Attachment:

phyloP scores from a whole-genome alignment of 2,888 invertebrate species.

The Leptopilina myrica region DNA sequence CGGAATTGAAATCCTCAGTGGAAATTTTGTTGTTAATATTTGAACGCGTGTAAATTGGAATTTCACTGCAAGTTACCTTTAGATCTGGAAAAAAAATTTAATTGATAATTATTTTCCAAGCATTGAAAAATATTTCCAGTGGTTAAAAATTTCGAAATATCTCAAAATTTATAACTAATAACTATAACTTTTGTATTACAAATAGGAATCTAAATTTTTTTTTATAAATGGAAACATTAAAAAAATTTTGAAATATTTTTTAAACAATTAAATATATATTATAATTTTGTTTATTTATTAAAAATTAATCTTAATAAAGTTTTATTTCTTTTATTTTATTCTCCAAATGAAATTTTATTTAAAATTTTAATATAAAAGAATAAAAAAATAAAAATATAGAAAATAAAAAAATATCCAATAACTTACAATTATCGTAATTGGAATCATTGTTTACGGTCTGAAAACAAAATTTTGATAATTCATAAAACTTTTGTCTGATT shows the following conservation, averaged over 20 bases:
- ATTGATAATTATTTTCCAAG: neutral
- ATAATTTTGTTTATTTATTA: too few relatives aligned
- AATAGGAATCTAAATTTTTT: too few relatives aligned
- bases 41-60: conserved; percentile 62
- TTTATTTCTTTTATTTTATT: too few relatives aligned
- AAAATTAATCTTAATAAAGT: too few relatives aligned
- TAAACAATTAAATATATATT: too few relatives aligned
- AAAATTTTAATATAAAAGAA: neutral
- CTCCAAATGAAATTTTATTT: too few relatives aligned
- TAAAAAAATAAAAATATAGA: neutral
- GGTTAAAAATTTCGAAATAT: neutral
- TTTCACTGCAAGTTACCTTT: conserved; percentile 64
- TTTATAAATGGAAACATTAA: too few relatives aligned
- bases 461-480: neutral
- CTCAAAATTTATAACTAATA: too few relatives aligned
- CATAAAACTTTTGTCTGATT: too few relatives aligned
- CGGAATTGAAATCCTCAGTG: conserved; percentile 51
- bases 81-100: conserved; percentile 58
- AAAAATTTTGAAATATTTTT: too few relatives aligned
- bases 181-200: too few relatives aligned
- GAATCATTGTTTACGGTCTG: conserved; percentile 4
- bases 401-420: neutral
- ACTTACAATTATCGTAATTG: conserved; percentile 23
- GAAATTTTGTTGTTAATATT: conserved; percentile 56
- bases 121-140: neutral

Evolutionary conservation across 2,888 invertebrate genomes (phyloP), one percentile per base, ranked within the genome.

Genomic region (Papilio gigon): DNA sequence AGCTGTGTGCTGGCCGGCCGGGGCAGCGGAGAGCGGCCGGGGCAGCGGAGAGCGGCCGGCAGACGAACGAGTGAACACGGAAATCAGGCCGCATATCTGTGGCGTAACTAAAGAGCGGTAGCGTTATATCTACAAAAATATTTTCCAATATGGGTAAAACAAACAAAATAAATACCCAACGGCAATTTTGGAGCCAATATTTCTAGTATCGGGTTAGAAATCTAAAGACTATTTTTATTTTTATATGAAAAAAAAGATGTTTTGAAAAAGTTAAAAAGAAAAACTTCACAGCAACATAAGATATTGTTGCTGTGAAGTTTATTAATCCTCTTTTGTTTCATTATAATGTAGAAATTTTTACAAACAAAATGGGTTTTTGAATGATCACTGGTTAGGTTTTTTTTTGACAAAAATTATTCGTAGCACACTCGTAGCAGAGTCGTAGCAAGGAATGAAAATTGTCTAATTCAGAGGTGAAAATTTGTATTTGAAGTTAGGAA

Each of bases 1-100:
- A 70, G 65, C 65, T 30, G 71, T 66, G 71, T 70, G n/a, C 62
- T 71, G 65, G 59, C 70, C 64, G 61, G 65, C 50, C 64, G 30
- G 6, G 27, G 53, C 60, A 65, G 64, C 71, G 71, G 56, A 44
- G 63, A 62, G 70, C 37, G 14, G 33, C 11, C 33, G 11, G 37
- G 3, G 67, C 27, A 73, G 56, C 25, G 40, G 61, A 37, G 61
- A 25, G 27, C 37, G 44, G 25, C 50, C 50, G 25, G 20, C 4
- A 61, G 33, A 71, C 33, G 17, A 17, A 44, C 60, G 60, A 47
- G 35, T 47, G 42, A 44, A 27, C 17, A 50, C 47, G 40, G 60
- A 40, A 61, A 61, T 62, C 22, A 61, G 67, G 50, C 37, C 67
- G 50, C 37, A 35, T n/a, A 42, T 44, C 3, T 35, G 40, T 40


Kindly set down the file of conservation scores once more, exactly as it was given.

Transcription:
phyloP scores from a whole-genome alignment of 2,888 invertebrate species.

The Leptopilina myrica region DNA sequence CGGAATTGAAATCCTCAGTGGAAATTTTGTTGTTAATATTTGAACGCGTGTAAATTGGAATTTCACTGCAAGTTACCTTTAGATCTGGAAAAAAAATTTAATTGATAATTATTTTCCAAGCATTGAAAAATATTTCCAGTGGTTAAAAATTTCGAAATATCTCAAAATTTATAACTAATAACTATAACTTTTGTATTACAAATAGGAATCTAAATTTTTTTTTATAAATGGAAACATTAAAAAAATTTTGAAATATTTTTTAAACAATTAAATATATATTATAATTTTGTTTATTTATTAAAAATTAATCTTAATAAAGTTTTATTTCTTTTATTTTATTCTCCAAATGAAATTTTATTTAAAATTTTAATATAAAAGAATAAAAAAATAAAAATATAGAAAATAAAAAAATATCCAATAACTTACAATTATCGTAATTGGAATCATTGTTTACGGTCTGAAAACAAAATTTTGATAATTCATAAAACTTTTGTCTGATT shows the following conservation, averaged over 20 bases:
- ATTGATAATTATTTTCCAAG: neutral
- ATAATTTTGTTTATTTATTA: too few relatives aligned
- AATAGGAATCTAAATTTTTT: too few relatives aligned
- bases 41-60: conserved; percentile 62
- TTTATTTCTTTTATTTTATT: too few relatives aligned
- AAAATTAATCTTAATAAAGT: too few relatives aligned
- TAAACAATTAAATATATATT: too few relatives aligned
- AAAATTTTAATATAAAAGAA: neutral
- CTCCAAATGAAATTTTATTT: too few relatives aligned
- TAAAAAAATAAAAATATAGA: neutral
- GGTTAAAAATTTCGAAATAT: neutral
- TTTCACTGCAAGTTACCTTT: conserved; percentile 64
- TTTATAAATGGAAACATTAA: too few relatives aligned
- bases 461-480: neutral
- CTCAAAATTTATAACTAATA: too few relatives aligned
- CATAAAACTTTTGTCTGATT: too few relatives aligned
- CGGAATTGAAATCCTCAGTG: conserved; percentile 51
- bases 81-100: conserved; percentile 58
- AAAAATTTTGAAATATTTTT: too few relatives aligned
- bases 181-200: too few relatives aligned
- GAATCATTGTTTACGGTCTG: conserved; percentile 4
- bases 401-420: neutral
- ACTTACAATTATCGTAATTG: conserved; percentile 23
- GAAATTTTGTTGTTAATATT: conserved; percentile 56
- bases 121-140: neutral

Evolutionary conservation across 2,888 invertebrate genomes (phyloP), one percentile per base, ranked within the genome.

Genomic region (Papilio gigon): DNA sequence AGCTGTGTGCTGGCCGGCCGGGGCAGCGGAGAGCGGCCGGGGCAGCGGAGAGCGGCCGGCAGACGAACGAGTGAACACGGAAATCAGGCCGCATATCTGTGGCGTAACTAAAGAGCGGTAGCGTTATATCTACAAAAATATTTTCCAATATGGGTAAAACAAACAAAATAAATACCCAACGGCAATTTTGGAGCCAATATTTCTAGTATCGGGTTAGAAATCTAAAGACTATTTTTATTTTTATATGAAAAAAAAGATGTTTTGAAAAAGTTAAAAAGAAAAACTTCACAGCAACATAAGATATTGTTGCTGTGAAGTTTATTAATCCTCTTTTGTTTCATTATAATGTAGAAATTTTTACAAACAAAATGGGTTTTTGAATGATCACTGGTTAGGTTTTTTTTTGACAAAAATTATTCGTAGCACACTCGTAGCAGAGTCGTAGCAAGGAATGAAAATTGTCTAATTCAGAGGTGAAAATTTGTATTTGAAGTTAGGAA

Each of bases 1-100:
- A 70, G 65, C 65, T 30, G 71, T 66, G 71, T 70, G n/a, C 62
- T 71, G 65, G 59, C 70, C 64, G 61, G 65, C 50, C 64, G 30
- G 6, G 27, G 53, C 60, A 65, G 64, C 71, G 71, G 56, A 44
- G 63, A 62, G 70, C 37, G 14, G 33, C 11, C 33, G 11, G 37
- G 3, G 67, C 27, A 73, G 56, C 25, G 40, G 61, A 37, G 61
- A 25, G 27, C 37, G 44, G 25, C 50, C 50, G 25, G 20, C 4
- A 61, G 33, A 71, C 33, G 17, A 17, A 44, C 60, G 60, A 47
- G 35, T 47, G 42, A 44, A 27, C 17, A 50, C 47, G 40, G 60
- A 40, A 61, A 61, T 62, C 22, A 61, G 67, G 50, C 37, C 67
- G 50, C 37, A 35, T n/a, A 42, T 44, C 3, T 35, G 40, T 40